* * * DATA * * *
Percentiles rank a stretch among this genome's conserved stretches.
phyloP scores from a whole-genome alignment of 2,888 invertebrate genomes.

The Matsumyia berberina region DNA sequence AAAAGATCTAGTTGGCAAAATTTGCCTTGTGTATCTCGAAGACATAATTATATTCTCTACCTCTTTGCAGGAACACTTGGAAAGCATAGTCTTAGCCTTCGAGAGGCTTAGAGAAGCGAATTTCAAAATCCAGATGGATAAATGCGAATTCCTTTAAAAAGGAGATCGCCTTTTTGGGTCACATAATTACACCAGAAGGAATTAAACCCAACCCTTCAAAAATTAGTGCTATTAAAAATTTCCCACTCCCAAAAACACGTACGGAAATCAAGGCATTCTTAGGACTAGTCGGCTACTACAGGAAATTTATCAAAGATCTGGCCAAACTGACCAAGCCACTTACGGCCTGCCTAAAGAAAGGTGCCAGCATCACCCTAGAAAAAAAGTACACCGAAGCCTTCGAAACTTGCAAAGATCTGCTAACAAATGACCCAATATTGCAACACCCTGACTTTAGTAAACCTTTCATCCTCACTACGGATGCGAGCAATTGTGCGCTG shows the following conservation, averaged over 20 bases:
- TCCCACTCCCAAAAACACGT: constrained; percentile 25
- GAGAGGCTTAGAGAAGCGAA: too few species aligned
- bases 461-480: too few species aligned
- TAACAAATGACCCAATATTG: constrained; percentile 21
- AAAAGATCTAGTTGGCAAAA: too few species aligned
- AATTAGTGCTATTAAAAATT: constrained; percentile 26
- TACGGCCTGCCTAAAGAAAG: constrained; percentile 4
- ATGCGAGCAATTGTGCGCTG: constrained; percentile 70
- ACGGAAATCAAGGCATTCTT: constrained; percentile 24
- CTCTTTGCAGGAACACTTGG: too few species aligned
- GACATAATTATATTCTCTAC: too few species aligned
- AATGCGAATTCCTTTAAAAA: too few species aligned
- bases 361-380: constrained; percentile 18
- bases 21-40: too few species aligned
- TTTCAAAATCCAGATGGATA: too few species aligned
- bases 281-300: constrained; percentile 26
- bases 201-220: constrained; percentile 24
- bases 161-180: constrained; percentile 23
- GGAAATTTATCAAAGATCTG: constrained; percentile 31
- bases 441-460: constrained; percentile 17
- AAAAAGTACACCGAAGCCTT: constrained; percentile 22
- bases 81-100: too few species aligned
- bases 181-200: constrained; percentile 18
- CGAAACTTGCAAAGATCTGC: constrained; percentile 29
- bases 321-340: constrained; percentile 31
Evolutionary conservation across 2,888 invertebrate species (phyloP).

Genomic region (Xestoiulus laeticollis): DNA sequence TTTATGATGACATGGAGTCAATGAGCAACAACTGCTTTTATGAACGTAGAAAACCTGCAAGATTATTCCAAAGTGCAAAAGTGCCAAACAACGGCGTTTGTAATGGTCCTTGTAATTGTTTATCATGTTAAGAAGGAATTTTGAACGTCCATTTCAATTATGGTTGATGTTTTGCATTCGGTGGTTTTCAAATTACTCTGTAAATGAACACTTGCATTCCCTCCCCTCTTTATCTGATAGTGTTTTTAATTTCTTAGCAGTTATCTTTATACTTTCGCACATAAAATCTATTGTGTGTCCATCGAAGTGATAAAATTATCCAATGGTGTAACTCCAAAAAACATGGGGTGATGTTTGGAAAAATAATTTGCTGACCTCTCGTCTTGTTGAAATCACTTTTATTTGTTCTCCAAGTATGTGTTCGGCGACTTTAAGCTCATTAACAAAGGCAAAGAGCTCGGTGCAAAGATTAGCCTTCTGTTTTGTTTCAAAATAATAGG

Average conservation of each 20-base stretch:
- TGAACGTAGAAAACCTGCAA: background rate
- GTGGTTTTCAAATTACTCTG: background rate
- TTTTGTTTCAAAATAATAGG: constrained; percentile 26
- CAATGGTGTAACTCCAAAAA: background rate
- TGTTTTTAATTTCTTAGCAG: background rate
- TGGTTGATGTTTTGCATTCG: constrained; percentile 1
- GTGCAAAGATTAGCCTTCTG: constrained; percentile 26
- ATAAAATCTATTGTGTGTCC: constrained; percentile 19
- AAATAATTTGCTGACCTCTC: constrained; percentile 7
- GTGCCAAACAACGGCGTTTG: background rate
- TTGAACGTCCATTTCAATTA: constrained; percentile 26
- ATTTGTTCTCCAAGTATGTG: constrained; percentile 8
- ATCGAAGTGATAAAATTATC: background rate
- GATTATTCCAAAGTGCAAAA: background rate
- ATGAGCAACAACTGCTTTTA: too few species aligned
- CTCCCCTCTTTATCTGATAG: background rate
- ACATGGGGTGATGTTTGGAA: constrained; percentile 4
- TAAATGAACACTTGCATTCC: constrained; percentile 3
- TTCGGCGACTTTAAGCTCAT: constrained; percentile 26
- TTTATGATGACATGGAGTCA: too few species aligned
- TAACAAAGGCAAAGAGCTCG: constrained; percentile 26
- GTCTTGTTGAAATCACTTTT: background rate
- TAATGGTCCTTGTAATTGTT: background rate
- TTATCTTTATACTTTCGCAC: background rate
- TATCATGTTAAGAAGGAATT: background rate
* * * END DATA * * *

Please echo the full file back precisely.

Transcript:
Percentiles rank a stretch among this genome's conserved stretches.
phyloP scores from a whole-genome alignment of 2,888 invertebrate genomes.

The Matsumyia berberina region DNA sequence AAAAGATCTAGTTGGCAAAATTTGCCTTGTGTATCTCGAAGACATAATTATATTCTCTACCTCTTTGCAGGAACACTTGGAAAGCATAGTCTTAGCCTTCGAGAGGCTTAGAGAAGCGAATTTCAAAATCCAGATGGATAAATGCGAATTCCTTTAAAAAGGAGATCGCCTTTTTGGGTCACATAATTACACCAGAAGGAATTAAACCCAACCCTTCAAAAATTAGTGCTATTAAAAATTTCCCACTCCCAAAAACACGTACGGAAATCAAGGCATTCTTAGGACTAGTCGGCTACTACAGGAAATTTATCAAAGATCTGGCCAAACTGACCAAGCCACTTACGGCCTGCCTAAAGAAAGGTGCCAGCATCACCCTAGAAAAAAAGTACACCGAAGCCTTCGAAACTTGCAAAGATCTGCTAACAAATGACCCAATATTGCAACACCCTGACTTTAGTAAACCTTTCATCCTCACTACGGATGCGAGCAATTGTGCGCTG shows the following conservation, averaged over 20 bases:
- TCCCACTCCCAAAAACACGT: constrained; percentile 25
- GAGAGGCTTAGAGAAGCGAA: too few species aligned
- bases 461-480: too few species aligned
- TAACAAATGACCCAATATTG: constrained; percentile 21
- AAAAGATCTAGTTGGCAAAA: too few species aligned
- AATTAGTGCTATTAAAAATT: constrained; percentile 26
- TACGGCCTGCCTAAAGAAAG: constrained; percentile 4
- ATGCGAGCAATTGTGCGCTG: constrained; percentile 70
- ACGGAAATCAAGGCATTCTT: constrained; percentile 24
- CTCTTTGCAGGAACACTTGG: too few species aligned
- GACATAATTATATTCTCTAC: too few species aligned
- AATGCGAATTCCTTTAAAAA: too few species aligned
- bases 361-380: constrained; percentile 18
- bases 21-40: too few species aligned
- TTTCAAAATCCAGATGGATA: too few species aligned
- bases 281-300: constrained; percentile 26
- bases 201-220: constrained; percentile 24
- bases 161-180: constrained; percentile 23
- GGAAATTTATCAAAGATCTG: constrained; percentile 31
- bases 441-460: constrained; percentile 17
- AAAAAGTACACCGAAGCCTT: constrained; percentile 22
- bases 81-100: too few species aligned
- bases 181-200: constrained; percentile 18
- CGAAACTTGCAAAGATCTGC: constrained; percentile 29
- bases 321-340: constrained; percentile 31
Evolutionary conservation across 2,888 invertebrate species (phyloP).

Genomic region (Xestoiulus laeticollis): DNA sequence TTTATGATGACATGGAGTCAATGAGCAACAACTGCTTTTATGAACGTAGAAAACCTGCAAGATTATTCCAAAGTGCAAAAGTGCCAAACAACGGCGTTTGTAATGGTCCTTGTAATTGTTTATCATGTTAAGAAGGAATTTTGAACGTCCATTTCAATTATGGTTGATGTTTTGCATTCGGTGGTTTTCAAATTACTCTGTAAATGAACACTTGCATTCCCTCCCCTCTTTATCTGATAGTGTTTTTAATTTCTTAGCAGTTATCTTTATACTTTCGCACATAAAATCTATTGTGTGTCCATCGAAGTGATAAAATTATCCAATGGTGTAACTCCAAAAAACATGGGGTGATGTTTGGAAAAATAATTTGCTGACCTCTCGTCTTGTTGAAATCACTTTTATTTGTTCTCCAAGTATGTGTTCGGCGACTTTAAGCTCATTAACAAAGGCAAAGAGCTCGGTGCAAAGATTAGCCTTCTGTTTTGTTTCAAAATAATAGG

Average conservation of each 20-base stretch:
- TGAACGTAGAAAACCTGCAA: background rate
- GTGGTTTTCAAATTACTCTG: background rate
- TTTTGTTTCAAAATAATAGG: constrained; percentile 26
- CAATGGTGTAACTCCAAAAA: background rate
- TGTTTTTAATTTCTTAGCAG: background rate
- TGGTTGATGTTTTGCATTCG: constrained; percentile 1
- GTGCAAAGATTAGCCTTCTG: constrained; percentile 26
- ATAAAATCTATTGTGTGTCC: constrained; percentile 19
- AAATAATTTGCTGACCTCTC: constrained; percentile 7
- GTGCCAAACAACGGCGTTTG: background rate
- TTGAACGTCCATTTCAATTA: constrained; percentile 26
- ATTTGTTCTCCAAGTATGTG: constrained; percentile 8
- ATCGAAGTGATAAAATTATC: background rate
- GATTATTCCAAAGTGCAAAA: background rate
- ATGAGCAACAACTGCTTTTA: too few species aligned
- CTCCCCTCTTTATCTGATAG: background rate
- ACATGGGGTGATGTTTGGAA: constrained; percentile 4
- TAAATGAACACTTGCATTCC: constrained; percentile 3
- TTCGGCGACTTTAAGCTCAT: constrained; percentile 26
- TTTATGATGACATGGAGTCA: too few species aligned
- TAACAAAGGCAAAGAGCTCG: constrained; percentile 26
- GTCTTGTTGAAATCACTTTT: background rate
- TAATGGTCCTTGTAATTGTT: background rate
- TTATCTTTATACTTTCGCAC: background rate
- TATCATGTTAAGAAGGAATT: background rate